Do You Know How Your Child Learns?

As parents we are so aware of how different kids are in so many ways.  From birth, you learn how your child reacts to different situations and challenges and adjust your approach accordingly.  What you may not think about on a regular basis is WHY your kids are such one of a kind treasures.

Every child has a unique neurological composition from the very beginning, and as they grow and experience life, their brains truly become their own.  Every brain starts out with its own “wiring” and constantly rewires itself through life’s experiences. The technical term is neuroplasticity.  

Neuroplasticity is the reason for our unique characteristics.  An important characteristic for kids especially is how differently they all learn thanks to their unique brains. 

Children’s cognitive skills are what they rely on to learn the information presented to them in school.  Each child benefits greatly if his or her parent and teachers take the time to figure out the way the child learns best and adapts their approach to fit.

Before a child enters a classroom, teachers can set great learning in motion by conducting cognitive skills assessments on the student.  The skills assessments are invaluable to parents and teachers in that they identify a student’s strengths and areas of opportunity or gaps that may hinder his or her performance. 

When a student’s weak cognitive skills are better understood, teachers can customize the way they present information to the student and strengthen those specific skills.  The right approach enables kids to learn effectively and independently while enjoying the process of learning.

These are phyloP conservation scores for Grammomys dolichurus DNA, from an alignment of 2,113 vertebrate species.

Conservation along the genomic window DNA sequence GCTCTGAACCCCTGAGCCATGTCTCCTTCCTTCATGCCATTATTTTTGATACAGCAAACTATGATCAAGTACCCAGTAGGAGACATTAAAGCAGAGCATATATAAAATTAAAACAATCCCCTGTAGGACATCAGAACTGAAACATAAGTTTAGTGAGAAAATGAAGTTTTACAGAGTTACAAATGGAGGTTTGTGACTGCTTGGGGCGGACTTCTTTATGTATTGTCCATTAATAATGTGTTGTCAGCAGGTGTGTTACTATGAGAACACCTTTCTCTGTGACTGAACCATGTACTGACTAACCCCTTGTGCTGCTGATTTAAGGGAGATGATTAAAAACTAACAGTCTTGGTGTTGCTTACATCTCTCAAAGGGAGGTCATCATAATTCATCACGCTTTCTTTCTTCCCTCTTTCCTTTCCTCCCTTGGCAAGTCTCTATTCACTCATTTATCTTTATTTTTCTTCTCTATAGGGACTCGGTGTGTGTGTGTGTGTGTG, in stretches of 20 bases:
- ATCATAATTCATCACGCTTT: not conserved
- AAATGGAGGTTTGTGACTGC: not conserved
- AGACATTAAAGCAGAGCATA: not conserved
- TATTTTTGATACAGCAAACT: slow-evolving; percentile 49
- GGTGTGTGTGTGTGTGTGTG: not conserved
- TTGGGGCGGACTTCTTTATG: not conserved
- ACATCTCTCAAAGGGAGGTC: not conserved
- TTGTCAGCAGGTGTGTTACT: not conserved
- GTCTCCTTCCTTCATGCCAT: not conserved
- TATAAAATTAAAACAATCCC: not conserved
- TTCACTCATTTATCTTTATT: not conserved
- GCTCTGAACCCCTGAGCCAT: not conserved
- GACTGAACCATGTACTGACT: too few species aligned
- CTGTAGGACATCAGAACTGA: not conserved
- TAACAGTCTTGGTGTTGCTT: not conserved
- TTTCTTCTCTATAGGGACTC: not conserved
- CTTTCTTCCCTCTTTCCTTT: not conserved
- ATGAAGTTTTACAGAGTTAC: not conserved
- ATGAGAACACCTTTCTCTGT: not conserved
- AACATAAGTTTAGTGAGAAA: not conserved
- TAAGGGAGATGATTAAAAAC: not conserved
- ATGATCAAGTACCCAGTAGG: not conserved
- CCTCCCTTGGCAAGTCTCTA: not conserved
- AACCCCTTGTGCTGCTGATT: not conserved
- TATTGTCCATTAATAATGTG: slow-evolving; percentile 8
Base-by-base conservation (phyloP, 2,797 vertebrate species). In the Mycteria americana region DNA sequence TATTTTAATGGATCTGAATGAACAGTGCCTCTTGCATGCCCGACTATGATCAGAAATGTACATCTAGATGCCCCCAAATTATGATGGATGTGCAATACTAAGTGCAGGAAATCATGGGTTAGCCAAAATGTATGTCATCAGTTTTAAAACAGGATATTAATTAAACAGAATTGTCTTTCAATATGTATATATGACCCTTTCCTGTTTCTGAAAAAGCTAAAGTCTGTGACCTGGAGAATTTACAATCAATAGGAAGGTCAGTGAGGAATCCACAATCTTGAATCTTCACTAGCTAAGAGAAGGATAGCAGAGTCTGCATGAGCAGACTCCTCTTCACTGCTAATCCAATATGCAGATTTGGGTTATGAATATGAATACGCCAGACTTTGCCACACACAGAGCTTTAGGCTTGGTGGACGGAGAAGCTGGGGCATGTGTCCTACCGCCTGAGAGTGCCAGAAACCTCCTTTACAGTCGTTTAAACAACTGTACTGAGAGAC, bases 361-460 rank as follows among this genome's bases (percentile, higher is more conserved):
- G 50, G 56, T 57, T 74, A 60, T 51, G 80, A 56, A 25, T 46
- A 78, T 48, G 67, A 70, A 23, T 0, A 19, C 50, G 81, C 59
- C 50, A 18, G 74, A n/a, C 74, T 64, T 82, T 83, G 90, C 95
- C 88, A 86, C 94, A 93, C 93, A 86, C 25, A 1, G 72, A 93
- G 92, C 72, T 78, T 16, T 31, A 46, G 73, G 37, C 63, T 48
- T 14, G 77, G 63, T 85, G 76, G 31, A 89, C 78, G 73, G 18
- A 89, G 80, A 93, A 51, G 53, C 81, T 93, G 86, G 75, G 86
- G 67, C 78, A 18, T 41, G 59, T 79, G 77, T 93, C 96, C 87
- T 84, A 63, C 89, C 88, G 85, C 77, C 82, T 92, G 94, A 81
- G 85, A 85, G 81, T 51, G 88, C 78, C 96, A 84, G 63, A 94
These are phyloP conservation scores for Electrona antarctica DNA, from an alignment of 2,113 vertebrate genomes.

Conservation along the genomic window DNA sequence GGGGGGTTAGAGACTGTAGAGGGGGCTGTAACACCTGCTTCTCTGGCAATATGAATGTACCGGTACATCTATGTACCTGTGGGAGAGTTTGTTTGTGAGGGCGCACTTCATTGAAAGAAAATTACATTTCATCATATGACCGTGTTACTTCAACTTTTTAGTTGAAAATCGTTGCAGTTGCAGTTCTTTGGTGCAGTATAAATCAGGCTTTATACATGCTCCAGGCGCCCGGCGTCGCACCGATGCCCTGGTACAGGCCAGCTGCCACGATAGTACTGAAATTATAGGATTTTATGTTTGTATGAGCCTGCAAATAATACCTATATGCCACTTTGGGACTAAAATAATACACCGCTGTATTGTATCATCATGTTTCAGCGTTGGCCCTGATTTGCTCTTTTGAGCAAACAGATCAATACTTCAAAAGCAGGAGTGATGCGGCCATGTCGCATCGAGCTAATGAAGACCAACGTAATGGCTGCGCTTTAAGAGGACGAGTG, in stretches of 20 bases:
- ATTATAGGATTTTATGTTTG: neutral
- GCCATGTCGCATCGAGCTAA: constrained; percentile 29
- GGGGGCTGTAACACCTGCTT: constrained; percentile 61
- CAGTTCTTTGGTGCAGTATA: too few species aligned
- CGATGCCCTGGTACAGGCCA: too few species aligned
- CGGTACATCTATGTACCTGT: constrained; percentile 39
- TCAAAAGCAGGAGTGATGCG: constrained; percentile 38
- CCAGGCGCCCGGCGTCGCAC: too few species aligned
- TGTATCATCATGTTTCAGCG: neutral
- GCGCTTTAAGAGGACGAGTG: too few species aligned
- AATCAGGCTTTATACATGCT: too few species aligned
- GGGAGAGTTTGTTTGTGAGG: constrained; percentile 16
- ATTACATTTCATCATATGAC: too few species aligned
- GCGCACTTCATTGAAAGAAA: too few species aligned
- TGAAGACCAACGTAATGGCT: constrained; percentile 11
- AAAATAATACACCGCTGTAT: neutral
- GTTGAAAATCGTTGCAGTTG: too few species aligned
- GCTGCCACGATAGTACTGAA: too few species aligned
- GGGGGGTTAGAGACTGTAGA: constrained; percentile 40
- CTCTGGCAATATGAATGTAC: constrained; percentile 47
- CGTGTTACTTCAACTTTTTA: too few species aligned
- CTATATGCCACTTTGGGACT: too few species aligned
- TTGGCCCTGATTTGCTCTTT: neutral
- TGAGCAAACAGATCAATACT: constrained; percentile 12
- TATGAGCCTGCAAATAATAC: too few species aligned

One vital cognitive skill for kids is memory and attention.  Ask any teacher how important memory is for teaching, and they’ll rank it right at the top of necessary student skills. 

Memory’s importance and the fact that neuroscientists agree that memory can be improved should correlate with an effort to work with all kids to improve their skills. 


However, most schools don’t offer a memory class or even understand what that class would entail.  Kids spend twelve years in school relying on their memory to retain all the information they’re presented every day.  

It’s a significant issue.  Of the approximately 55 million kids in school (from Kindergarten through High School), it’s estimated that over 18 million of these kids are struggling, the bottom third, because they have weak memory. 


Being able to target these kids’ needs could significantly improve their outcomes.  Improving their memory capabilities and working on other core skills essential for learning such as visual and auditory processing can take kids from the bottom third to top of the class.  

If you identify a student’s learning “glitch” and correct it through proper individualized and customized cognitive training, kids will embrace learning instead of struggling, compensating, and working extra hard just to keep up. 


Summer is a great time to focus on your kids’ learning issues.  The kids have more free time and may be receptive to a program that will make school a lot more enjoyable when they return in the fall. 

It’s also a great way to be sure the so called lazy days of summer don’t end up creating a bigger gap in a struggling student’s abilities.  On average, a student can lose 2.6 months of grade equivalency in mathematical computation skills if he or she doesn’t make any effort during school break.  

If you have a student who is struggling in school, you want to use your time and resources wisely.  Look for a program that can identify your child’s neurological weaknesses and meet him where he is and take him to the next level.  You and your child will be glad you made the investment early in his learning career.


Brought to you by LearningRx of Bethesda.  Call them at 301-654-1205, or email [email protected].   

LearningRx, we change the brain.


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